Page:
ST. LOUIS, Mo.(Cubbie Tracker)-- People ask me all the time, when did I start hating the Cardinals? Actually, it took a long time.
Born and raised near Chicago, I started hating the White Sox around the minute the doc cut my umbilical cord. And for the first 16 years of my life, I barely knew the Cardinals existed. They were no different than the Phillies or Expos of Braves. And they were certainly easier to swallow than the Mets after 1969.
And then my family moved south.
You hear about how southern Illinois is split, half Cub fans and half Cardinal fans (there are no White Sox fans south of route 80.) I found that not to be true. Where I landed in the central part of the state, I was the Lonesome Cub. It was Cardinal territory, but I was up for the challenge. After all, with the Sox in my rear view mirror, I need somebody else to fight with.
And it happened in 1974.
The Cardinals and Pirates came down the stretch neck and neck in 1974. They hit the final week of the season tied for first. The Cubs were in a typical late season free fall (I know, hard to believe), and as fate would have it, closed the season at Pittsburgh. The Cardinals were desperately cheering for the Cubs to win. What was I to do? Previously, I would not have cared. But now, after all the abuse my new "friends" had piled on me, I became a Pirate fan for a few days. And on that final, fateful series of the year, when the Cardinals just needed the Cubs to beat Pittsburgh one time, the Cubs were not about to oblige in the Steel City. Not sure what I had for dinner last night, but I can remember 40 years ago like it was yesterday.
On Monday night, the Cubs just couldn't buy a hit. Just three of them on the night, and lost a "heartbreaker" 2-1. For once, I shed no tears. The Cardinals won in Montreal, so the two teams remained deadlocked with two games left in the season.
On Tuesday, with Bob Gibson on the mound (just the thought of him scares me to this day), the Redbirds could not hold a late lead, and the Expos won 3-2. All eyes were now on Three Rivers, where the Lonesome Cub had turned coat. A win by the Pirates would clinch a tie for the division. The Cubbies had the lead 5-4 in the eighth, and it looked for sure like they would be helping their old friends, the Cardinals out. But incredibly, right on cue, things began to fall apart. There was an untimely error, a hit by pitch, and then a pinch hit home run by that big, slow, and old Bob Robertson. When it was said and done, the Cubs had let the Cards down, and lost another heartbreaker 6-5. Pittsburgh had clinched a tie, and the Cardinals needed to flip games on the season’s last day.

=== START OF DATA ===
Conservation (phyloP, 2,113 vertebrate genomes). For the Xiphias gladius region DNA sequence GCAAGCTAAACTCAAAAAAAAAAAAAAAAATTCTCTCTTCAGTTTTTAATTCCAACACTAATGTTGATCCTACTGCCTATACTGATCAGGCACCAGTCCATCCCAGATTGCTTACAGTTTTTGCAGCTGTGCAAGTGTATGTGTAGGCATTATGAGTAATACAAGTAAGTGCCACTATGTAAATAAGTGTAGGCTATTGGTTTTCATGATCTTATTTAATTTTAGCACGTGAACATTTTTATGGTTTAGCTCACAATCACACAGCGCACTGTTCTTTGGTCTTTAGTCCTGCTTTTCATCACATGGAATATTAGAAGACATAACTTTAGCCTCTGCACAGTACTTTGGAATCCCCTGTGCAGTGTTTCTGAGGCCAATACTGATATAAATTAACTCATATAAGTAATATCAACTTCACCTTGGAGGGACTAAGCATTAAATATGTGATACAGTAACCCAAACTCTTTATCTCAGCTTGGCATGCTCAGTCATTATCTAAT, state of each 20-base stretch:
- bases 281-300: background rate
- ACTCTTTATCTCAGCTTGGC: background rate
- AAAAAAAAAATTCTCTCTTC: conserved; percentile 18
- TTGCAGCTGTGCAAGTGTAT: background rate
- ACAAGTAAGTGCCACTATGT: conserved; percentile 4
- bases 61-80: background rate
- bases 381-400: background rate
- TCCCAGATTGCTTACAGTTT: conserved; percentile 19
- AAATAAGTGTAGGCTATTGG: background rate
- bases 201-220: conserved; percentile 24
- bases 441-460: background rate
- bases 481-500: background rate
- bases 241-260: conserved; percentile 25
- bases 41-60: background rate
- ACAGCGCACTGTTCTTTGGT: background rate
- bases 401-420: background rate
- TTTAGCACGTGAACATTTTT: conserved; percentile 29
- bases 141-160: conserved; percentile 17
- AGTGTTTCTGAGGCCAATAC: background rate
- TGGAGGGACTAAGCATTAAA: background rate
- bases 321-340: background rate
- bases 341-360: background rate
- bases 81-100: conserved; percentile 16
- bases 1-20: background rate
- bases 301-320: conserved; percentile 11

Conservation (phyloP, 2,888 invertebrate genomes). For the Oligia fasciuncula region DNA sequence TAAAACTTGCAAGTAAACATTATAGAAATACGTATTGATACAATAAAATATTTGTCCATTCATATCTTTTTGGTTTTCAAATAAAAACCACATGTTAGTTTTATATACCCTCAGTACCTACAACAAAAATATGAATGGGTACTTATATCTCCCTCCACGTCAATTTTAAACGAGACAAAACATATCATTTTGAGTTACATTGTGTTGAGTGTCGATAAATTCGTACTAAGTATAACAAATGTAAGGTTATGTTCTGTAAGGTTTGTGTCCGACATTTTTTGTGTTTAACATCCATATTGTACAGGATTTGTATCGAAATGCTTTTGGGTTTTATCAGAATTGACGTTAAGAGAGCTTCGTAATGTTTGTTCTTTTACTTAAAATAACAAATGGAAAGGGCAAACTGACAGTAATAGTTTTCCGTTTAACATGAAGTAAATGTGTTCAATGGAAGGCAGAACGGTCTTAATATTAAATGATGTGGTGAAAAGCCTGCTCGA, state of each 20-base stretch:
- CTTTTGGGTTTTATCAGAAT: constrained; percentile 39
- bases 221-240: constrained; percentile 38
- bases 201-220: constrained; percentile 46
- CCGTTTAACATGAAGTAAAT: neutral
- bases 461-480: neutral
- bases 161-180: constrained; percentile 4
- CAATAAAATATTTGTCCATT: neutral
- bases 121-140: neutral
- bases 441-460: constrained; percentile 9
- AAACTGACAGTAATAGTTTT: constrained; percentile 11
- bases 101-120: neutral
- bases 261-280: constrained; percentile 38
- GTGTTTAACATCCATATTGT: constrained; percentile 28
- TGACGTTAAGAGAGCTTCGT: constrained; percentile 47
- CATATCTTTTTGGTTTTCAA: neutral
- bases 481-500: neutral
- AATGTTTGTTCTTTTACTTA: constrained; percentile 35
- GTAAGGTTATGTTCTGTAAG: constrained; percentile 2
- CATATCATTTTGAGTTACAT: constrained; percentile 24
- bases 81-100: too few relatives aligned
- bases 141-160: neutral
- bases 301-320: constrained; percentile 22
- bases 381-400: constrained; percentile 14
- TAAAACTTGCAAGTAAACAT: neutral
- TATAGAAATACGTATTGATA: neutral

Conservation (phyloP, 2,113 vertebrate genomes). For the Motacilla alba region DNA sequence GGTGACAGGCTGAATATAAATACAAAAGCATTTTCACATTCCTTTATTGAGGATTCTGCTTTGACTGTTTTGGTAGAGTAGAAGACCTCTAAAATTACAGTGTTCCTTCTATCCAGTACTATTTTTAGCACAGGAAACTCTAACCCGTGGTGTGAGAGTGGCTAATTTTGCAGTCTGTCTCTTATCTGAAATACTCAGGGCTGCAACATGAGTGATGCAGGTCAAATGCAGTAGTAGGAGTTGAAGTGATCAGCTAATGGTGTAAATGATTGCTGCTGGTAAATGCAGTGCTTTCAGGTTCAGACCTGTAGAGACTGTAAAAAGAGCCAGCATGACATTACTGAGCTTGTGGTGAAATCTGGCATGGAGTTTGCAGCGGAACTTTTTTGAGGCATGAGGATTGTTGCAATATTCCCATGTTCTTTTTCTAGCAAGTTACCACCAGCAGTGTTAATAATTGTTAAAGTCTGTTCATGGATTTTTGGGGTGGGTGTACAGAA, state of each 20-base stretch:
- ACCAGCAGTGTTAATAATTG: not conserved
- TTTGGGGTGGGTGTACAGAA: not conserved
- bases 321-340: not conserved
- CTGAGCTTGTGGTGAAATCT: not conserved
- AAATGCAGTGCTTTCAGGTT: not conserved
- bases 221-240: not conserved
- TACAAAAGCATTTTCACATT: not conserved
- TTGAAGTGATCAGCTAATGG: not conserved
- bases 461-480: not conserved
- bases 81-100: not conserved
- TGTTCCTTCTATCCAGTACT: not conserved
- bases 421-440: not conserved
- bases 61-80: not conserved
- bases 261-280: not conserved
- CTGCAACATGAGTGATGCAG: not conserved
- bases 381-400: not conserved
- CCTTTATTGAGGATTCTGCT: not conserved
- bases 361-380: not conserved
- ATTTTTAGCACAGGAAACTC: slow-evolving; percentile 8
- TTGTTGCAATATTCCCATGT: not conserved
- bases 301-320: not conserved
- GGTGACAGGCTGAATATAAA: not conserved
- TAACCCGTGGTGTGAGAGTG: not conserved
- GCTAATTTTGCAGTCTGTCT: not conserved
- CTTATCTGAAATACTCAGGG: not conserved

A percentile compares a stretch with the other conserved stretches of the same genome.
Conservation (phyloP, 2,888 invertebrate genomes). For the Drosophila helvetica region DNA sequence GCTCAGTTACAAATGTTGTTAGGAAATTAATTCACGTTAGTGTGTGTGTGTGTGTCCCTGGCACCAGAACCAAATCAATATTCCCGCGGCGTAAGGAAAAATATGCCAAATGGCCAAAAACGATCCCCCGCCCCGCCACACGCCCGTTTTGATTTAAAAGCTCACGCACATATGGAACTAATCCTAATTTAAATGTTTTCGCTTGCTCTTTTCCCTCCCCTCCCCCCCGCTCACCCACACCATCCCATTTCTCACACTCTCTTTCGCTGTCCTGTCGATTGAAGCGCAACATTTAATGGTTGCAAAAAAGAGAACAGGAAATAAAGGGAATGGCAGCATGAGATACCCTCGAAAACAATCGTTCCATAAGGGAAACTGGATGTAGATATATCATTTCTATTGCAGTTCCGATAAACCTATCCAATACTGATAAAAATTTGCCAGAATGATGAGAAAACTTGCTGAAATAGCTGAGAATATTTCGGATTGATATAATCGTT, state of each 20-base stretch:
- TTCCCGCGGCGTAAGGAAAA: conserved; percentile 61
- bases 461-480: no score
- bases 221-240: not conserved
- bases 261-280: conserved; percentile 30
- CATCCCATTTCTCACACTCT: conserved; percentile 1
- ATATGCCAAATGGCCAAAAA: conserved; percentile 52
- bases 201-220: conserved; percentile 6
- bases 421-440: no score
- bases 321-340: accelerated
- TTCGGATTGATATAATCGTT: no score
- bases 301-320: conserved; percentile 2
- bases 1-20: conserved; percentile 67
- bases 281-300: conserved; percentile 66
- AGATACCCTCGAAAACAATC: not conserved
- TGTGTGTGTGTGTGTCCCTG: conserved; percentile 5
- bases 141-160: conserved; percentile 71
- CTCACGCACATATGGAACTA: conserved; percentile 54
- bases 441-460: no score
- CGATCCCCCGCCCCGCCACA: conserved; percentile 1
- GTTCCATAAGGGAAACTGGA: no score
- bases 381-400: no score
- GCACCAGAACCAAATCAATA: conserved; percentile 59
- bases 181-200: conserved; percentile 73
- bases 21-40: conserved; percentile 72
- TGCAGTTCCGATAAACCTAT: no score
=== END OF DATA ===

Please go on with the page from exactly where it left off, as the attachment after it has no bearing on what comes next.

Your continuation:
Here's where it gets real good. For all you Cardinal fans reading, this one is for you!
Winter came early to Park Jary in Montreal that year. It was a cold and snowy Wednesday, too cold for baseball. So the Cardinals and Expos sat in their clubhouse and waited to see what happened down south in lovely Pittsburgh. One game back with one to play, it was over unless the Cubs knocked off the Pirates. And they tried…….oh how hard they tried. The Cubs jumped all over Jim Rooker for four big ones in the first. With Cub "ace" Rick Reuschel on the hill, surely the Cubbies would take care of this one, forcing the Cards and Expos to play in the snow. One thing about Rick Reuschel, he was an outstanding fielder. Won a pair of gold gloves. I mean, he was just tremendous when it came to fielding his position.
Amazing he made two errors that day, allowing the Pirates a pair of unearned runs. I mean, what are the chances of that?
But the Cubs still led 4-2 (it could have been more, but Rob Sperring was caught trying to steal home. Those silly Cubs!) But the bottom of the ninth turned into a Shakespearean tragedy for the Cubbies. The Pirates scored another run to make it 4-3, and got a runner to third base. But with two outs, big, slow, and old Bob Robertson struck out to end the game. Cubs win! Cubs win! Cards alive!
Cubs catcher Steve Swisher has dropped the ball, and can’t find it. Big, slow, and old Bob Robertson is running down to first base! And the tying run is coming in from third!
So we're going extra innings in game 162, with the season on the line, and the Cardinals receiving updates like we used to, via a pigeon. And the pigeon was about to make a dropping. Now that’s a real bird on the bat.
Having seen a few thousand Cub games by now, I sort of knew at this point things wouldn’t end well for my Cardinal friends.
I'll be brief here, because I just can't contain myself any longer. After the Cubs, shockingly, went meekly in the top of the 10th, Al Oliver gets a one out triple into the corner. The Cubs intentionally walk the next two batters to load the bases. This is very sound baseball strategy by the Cubbies. Manny Sanguillen then hits a dribbler to third that the Cubs just can't make a play on, and the game, and the season were over.
Me and my Cardinal fans would eventually move beyond this, but it took a few years. And to be sure, they give it to me whenever they get the chance, and the chance is usually 162 times a year. But that’s okay. All I have to do is say that magic word, and I can feel their pain.
About the author: Bob Cyphers has 35 years of experience as a journalist in newspaper, radio and television. Sadly, he has even more experience as a die-hard, heartbroken, beaten down Cub fan. And although he promises that his beloved Cubs, as Ernie Banks predicted, will be "Supreme in 2015," deep down Bob understands that life, and the Cubbies, offers no guarantees.